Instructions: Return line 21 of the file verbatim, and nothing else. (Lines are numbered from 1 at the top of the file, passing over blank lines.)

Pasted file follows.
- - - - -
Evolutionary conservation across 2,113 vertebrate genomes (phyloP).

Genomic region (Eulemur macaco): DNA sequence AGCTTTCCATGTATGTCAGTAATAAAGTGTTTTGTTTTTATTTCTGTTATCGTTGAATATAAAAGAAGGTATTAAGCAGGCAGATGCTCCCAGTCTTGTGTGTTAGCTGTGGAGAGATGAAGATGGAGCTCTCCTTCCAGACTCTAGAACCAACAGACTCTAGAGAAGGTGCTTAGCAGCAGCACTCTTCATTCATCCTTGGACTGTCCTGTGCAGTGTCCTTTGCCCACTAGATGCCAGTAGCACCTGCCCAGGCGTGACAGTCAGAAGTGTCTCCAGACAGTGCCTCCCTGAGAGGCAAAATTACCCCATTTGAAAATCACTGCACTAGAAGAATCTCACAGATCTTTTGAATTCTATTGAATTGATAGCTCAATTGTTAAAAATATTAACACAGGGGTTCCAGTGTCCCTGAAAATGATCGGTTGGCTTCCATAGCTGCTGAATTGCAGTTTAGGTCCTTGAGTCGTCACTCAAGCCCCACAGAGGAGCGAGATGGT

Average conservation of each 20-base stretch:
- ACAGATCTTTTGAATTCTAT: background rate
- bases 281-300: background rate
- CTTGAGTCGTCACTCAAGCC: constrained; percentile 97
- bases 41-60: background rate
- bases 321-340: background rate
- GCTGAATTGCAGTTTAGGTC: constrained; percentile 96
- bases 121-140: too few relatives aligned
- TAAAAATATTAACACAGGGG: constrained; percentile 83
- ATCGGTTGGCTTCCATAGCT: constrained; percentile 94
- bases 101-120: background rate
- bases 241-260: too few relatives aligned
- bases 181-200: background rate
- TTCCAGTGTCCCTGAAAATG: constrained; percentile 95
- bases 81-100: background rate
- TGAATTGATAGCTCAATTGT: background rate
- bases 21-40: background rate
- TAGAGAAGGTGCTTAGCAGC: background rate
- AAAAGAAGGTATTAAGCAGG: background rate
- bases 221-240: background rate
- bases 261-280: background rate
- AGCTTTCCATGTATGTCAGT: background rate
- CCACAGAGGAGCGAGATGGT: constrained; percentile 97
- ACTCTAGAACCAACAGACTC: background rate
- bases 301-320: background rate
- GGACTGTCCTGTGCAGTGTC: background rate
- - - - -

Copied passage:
- AAAAGAAGGTATTAAGCAGG: background rate